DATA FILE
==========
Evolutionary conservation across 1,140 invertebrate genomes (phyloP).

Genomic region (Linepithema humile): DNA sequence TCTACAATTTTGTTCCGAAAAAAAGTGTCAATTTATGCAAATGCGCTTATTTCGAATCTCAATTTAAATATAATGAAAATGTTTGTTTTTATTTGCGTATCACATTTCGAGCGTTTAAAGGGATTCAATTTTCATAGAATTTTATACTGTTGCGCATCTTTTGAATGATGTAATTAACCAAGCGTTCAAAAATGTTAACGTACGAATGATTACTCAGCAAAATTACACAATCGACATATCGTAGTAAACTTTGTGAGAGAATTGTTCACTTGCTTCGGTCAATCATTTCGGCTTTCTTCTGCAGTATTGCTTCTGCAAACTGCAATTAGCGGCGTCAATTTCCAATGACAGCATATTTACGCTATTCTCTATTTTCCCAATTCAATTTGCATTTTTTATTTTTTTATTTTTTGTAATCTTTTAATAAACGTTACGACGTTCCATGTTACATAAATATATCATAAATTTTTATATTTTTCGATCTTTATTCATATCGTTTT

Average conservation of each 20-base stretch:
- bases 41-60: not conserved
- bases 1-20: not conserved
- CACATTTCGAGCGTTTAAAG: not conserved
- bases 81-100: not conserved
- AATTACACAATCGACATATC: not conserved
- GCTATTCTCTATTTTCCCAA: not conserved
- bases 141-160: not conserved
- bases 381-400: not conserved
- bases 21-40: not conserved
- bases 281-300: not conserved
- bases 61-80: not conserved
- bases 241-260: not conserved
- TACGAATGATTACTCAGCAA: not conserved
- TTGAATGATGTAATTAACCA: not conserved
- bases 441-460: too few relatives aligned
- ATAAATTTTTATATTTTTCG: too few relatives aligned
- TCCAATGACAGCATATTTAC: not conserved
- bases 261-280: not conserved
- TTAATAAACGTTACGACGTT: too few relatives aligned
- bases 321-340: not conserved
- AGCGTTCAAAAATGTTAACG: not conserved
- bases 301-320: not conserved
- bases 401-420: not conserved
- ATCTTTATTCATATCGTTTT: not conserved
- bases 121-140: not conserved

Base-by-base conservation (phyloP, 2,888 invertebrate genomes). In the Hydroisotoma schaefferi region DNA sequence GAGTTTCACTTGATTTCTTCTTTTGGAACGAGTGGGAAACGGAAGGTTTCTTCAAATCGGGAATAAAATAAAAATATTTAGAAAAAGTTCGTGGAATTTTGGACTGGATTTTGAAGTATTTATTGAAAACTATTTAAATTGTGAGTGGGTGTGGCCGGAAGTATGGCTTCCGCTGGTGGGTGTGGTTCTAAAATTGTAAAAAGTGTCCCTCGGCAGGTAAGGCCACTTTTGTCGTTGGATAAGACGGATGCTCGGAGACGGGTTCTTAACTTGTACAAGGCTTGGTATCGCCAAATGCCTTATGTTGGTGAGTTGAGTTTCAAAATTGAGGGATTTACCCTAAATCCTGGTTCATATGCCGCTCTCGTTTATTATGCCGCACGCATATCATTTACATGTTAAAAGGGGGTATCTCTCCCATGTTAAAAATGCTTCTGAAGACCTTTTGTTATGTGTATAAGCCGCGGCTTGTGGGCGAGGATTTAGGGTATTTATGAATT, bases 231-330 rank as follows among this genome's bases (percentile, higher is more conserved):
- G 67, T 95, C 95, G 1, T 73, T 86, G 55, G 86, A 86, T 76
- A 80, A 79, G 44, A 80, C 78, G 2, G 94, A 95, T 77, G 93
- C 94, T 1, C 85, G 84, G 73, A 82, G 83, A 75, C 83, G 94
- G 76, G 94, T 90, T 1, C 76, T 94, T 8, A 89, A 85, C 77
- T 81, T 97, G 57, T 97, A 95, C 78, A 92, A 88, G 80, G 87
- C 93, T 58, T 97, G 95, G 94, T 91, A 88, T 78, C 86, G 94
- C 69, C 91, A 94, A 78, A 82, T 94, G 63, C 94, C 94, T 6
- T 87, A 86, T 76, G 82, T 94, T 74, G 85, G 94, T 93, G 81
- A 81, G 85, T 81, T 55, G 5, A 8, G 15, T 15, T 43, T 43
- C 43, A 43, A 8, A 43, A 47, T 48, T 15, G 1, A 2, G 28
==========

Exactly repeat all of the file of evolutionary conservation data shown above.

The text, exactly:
Evolutionary conservation across 1,140 invertebrate genomes (phyloP).

Genomic region (Linepithema humile): DNA sequence TCTACAATTTTGTTCCGAAAAAAAGTGTCAATTTATGCAAATGCGCTTATTTCGAATCTCAATTTAAATATAATGAAAATGTTTGTTTTTATTTGCGTATCACATTTCGAGCGTTTAAAGGGATTCAATTTTCATAGAATTTTATACTGTTGCGCATCTTTTGAATGATGTAATTAACCAAGCGTTCAAAAATGTTAACGTACGAATGATTACTCAGCAAAATTACACAATCGACATATCGTAGTAAACTTTGTGAGAGAATTGTTCACTTGCTTCGGTCAATCATTTCGGCTTTCTTCTGCAGTATTGCTTCTGCAAACTGCAATTAGCGGCGTCAATTTCCAATGACAGCATATTTACGCTATTCTCTATTTTCCCAATTCAATTTGCATTTTTTATTTTTTTATTTTTTGTAATCTTTTAATAAACGTTACGACGTTCCATGTTACATAAATATATCATAAATTTTTATATTTTTCGATCTTTATTCATATCGTTTT

Average conservation of each 20-base stretch:
- bases 41-60: not conserved
- bases 1-20: not conserved
- CACATTTCGAGCGTTTAAAG: not conserved
- bases 81-100: not conserved
- AATTACACAATCGACATATC: not conserved
- GCTATTCTCTATTTTCCCAA: not conserved
- bases 141-160: not conserved
- bases 381-400: not conserved
- bases 21-40: not conserved
- bases 281-300: not conserved
- bases 61-80: not conserved
- bases 241-260: not conserved
- TACGAATGATTACTCAGCAA: not conserved
- TTGAATGATGTAATTAACCA: not conserved
- bases 441-460: too few relatives aligned
- ATAAATTTTTATATTTTTCG: too few relatives aligned
- TCCAATGACAGCATATTTAC: not conserved
- bases 261-280: not conserved
- TTAATAAACGTTACGACGTT: too few relatives aligned
- bases 321-340: not conserved
- AGCGTTCAAAAATGTTAACG: not conserved
- bases 301-320: not conserved
- bases 401-420: not conserved
- ATCTTTATTCATATCGTTTT: not conserved
- bases 121-140: not conserved

Base-by-base conservation (phyloP, 2,888 invertebrate genomes). In the Hydroisotoma schaefferi region DNA sequence GAGTTTCACTTGATTTCTTCTTTTGGAACGAGTGGGAAACGGAAGGTTTCTTCAAATCGGGAATAAAATAAAAATATTTAGAAAAAGTTCGTGGAATTTTGGACTGGATTTTGAAGTATTTATTGAAAACTATTTAAATTGTGAGTGGGTGTGGCCGGAAGTATGGCTTCCGCTGGTGGGTGTGGTTCTAAAATTGTAAAAAGTGTCCCTCGGCAGGTAAGGCCACTTTTGTCGTTGGATAAGACGGATGCTCGGAGACGGGTTCTTAACTTGTACAAGGCTTGGTATCGCCAAATGCCTTATGTTGGTGAGTTGAGTTTCAAAATTGAGGGATTTACCCTAAATCCTGGTTCATATGCCGCTCTCGTTTATTATGCCGCACGCATATCATTTACATGTTAAAAGGGGGTATCTCTCCCATGTTAAAAATGCTTCTGAAGACCTTTTGTTATGTGTATAAGCCGCGGCTTGTGGGCGAGGATTTAGGGTATTTATGAATT, bases 231-330 rank as follows among this genome's bases (percentile, higher is more conserved):
- G 67, T 95, C 95, G 1, T 73, T 86, G 55, G 86, A 86, T 76
- A 80, A 79, G 44, A 80, C 78, G 2, G 94, A 95, T 77, G 93
- C 94, T 1, C 85, G 84, G 73, A 82, G 83, A 75, C 83, G 94
- G 76, G 94, T 90, T 1, C 76, T 94, T 8, A 89, A 85, C 77
- T 81, T 97, G 57, T 97, A 95, C 78, A 92, A 88, G 80, G 87
- C 93, T 58, T 97, G 95, G 94, T 91, A 88, T 78, C 86, G 94
- C 69, C 91, A 94, A 78, A 82, T 94, G 63, C 94, C 94, T 6
- T 87, A 86, T 76, G 82, T 94, T 74, G 85, G 94, T 93, G 81
- A 81, G 85, T 81, T 55, G 5, A 8, G 15, T 15, T 43, T 43
- C 43, A 43, A 8, A 43, A 47, T 48, T 15, G 1, A 2, G 28